48 | www.thejerseylife.co.uk

MAKE THE MOST OF OLD FURNITURE You can make large planters out of everything from old drawers to baths, sinks and toilets. Some people use wheelbarrows, chimney pots and car tyres to display their plants. For people with smaller plots, re-use old cans, drilling drainage holes in the bottom, and paint them in colours of your choice, before planting them up with colourful plants. You could also use wellies, teapots and other old containers as plant pots. MAKE YOUR OWN WATERING CAN Home-made watering cans are ideal for smaller pots and indoor plants, says award-winning garden designer Joe Perkins. "Using a small drill bit, start by drilling holes into the lid of a large plastic bottle. Make sure you hold the lid in place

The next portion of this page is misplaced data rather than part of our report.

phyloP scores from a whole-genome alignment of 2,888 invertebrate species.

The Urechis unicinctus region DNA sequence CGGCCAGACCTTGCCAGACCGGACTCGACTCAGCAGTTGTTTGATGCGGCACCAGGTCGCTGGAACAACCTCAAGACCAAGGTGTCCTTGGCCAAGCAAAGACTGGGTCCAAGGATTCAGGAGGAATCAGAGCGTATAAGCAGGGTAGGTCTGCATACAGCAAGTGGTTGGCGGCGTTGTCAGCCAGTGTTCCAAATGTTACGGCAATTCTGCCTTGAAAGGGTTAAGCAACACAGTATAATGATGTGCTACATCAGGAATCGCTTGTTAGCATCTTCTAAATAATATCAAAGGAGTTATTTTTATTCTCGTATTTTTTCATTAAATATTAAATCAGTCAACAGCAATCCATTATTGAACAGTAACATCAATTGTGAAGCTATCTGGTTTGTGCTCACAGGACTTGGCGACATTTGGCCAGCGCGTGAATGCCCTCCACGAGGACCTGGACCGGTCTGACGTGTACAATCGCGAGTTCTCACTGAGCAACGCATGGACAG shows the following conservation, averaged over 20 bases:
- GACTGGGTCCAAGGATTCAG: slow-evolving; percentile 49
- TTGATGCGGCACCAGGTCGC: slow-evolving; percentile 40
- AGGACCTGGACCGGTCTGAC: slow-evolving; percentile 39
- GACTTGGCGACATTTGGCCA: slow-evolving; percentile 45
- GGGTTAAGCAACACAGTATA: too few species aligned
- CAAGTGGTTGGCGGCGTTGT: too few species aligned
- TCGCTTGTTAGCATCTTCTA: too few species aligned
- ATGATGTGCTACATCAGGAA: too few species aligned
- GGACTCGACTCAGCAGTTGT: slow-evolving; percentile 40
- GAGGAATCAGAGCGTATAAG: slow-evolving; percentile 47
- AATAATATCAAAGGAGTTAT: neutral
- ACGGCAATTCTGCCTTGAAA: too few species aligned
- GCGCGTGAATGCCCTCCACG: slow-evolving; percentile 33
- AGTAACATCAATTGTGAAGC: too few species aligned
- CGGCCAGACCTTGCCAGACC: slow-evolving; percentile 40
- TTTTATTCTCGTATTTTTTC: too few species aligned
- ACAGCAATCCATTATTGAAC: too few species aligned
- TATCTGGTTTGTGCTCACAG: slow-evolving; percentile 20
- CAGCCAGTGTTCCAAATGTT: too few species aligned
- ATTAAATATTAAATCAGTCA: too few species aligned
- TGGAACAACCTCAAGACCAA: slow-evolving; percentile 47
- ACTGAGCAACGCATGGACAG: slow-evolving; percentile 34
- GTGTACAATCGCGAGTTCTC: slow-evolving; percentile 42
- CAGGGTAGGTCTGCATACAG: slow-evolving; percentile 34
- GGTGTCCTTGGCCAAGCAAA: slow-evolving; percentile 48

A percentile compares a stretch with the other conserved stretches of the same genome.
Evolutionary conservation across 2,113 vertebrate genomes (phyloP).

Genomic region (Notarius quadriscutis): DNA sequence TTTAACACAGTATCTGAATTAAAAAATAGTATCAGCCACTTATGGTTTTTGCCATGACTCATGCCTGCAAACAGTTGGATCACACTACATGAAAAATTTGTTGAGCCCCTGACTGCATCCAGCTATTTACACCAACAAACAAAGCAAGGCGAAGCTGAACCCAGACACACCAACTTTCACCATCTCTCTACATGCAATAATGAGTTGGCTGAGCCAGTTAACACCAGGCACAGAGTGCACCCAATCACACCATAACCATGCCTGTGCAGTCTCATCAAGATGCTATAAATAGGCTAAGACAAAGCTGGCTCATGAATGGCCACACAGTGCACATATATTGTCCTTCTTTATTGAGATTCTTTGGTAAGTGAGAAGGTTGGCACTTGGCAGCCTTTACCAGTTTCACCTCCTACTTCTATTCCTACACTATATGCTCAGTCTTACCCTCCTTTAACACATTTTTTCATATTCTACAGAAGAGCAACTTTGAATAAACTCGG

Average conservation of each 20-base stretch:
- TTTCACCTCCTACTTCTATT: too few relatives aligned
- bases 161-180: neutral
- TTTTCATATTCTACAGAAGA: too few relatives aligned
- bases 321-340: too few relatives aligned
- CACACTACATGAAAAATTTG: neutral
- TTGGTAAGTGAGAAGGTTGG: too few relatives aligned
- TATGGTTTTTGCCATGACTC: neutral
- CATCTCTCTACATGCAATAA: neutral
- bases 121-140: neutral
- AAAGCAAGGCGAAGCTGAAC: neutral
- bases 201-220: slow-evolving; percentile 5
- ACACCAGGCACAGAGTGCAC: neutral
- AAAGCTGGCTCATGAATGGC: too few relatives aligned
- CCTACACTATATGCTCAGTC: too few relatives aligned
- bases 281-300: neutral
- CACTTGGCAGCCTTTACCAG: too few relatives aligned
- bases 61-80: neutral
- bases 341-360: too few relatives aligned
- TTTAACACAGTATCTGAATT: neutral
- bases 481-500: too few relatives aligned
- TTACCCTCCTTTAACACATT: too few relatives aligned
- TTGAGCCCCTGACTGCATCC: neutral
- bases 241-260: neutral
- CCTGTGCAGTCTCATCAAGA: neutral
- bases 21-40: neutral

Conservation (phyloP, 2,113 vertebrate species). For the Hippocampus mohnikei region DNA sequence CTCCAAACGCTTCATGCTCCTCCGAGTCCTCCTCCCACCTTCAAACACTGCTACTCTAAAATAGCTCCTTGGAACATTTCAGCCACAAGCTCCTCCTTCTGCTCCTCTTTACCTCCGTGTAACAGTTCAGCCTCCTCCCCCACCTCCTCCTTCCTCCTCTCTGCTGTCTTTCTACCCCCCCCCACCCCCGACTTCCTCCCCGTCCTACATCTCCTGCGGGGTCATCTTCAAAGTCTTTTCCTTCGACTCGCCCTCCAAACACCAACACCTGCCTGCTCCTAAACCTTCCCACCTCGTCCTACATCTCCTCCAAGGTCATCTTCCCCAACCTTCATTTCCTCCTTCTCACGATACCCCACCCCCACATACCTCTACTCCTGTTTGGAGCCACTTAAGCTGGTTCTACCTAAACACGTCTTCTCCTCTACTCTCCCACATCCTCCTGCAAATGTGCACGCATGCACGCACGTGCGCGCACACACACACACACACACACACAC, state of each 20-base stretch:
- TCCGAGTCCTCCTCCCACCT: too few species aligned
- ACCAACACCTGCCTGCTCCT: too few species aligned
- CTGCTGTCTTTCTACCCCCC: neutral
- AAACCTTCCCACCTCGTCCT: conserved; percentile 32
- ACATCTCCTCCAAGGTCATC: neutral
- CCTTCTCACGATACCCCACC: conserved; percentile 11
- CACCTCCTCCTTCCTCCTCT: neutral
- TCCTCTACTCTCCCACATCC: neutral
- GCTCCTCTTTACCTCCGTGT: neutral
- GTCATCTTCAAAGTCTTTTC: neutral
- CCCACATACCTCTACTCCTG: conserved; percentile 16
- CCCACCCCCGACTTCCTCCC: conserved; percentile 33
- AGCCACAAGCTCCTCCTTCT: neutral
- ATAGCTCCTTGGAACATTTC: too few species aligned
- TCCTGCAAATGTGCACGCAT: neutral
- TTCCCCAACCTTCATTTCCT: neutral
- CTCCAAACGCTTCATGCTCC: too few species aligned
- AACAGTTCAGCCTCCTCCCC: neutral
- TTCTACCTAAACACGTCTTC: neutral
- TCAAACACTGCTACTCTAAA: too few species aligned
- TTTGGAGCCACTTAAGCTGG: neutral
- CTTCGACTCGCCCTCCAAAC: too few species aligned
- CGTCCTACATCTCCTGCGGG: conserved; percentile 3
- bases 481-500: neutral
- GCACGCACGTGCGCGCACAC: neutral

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GARDENING

securely using a workbench or something similar to support it. And that's it! You have a very useful watering can with a fine spray," he advises. "They can be used for seed trays, more specifically salad crops, as they're ideal when space is tight, or if you're growing on a windowsill or balcony." BE ADVENTUROUS WITH PLANT SUPPORTS As well as using long twigs from prunings, gardeners have also supported plants with old tent poles, climbing frames and even scaffold poles, Which? Gardening found.